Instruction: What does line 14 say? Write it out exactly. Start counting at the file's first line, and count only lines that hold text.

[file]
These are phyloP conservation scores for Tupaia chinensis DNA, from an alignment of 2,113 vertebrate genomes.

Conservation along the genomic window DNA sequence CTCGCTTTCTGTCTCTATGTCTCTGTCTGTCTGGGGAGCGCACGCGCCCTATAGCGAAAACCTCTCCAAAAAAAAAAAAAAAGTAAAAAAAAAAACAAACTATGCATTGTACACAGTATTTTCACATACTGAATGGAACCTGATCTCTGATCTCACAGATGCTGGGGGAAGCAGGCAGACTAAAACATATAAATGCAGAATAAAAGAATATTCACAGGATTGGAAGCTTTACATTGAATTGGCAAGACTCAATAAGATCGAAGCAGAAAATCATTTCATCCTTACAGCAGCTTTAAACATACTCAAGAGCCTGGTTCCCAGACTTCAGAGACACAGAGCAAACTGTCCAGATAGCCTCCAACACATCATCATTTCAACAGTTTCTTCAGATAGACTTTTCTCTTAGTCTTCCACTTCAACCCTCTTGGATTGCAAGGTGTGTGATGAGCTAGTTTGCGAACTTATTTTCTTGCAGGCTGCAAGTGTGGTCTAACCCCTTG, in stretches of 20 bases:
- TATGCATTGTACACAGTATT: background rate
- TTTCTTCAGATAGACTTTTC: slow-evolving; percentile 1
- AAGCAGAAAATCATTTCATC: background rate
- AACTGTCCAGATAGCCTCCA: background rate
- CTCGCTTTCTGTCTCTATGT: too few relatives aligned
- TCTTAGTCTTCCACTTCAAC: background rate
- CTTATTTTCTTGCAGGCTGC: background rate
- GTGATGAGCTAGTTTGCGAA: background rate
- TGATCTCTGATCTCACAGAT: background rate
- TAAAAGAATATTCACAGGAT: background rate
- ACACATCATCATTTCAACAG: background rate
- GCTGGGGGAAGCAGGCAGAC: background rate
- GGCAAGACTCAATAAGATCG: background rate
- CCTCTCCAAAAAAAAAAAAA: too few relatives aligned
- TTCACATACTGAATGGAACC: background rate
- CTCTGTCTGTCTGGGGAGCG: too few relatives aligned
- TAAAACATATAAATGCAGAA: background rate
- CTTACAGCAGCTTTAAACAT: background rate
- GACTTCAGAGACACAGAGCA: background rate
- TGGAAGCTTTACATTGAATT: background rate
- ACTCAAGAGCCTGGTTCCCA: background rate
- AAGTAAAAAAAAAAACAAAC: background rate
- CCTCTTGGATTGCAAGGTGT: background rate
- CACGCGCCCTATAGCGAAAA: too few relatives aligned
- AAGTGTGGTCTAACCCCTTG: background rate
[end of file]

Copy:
- GCTGGGGGAAGCAGGCAGAC: background rate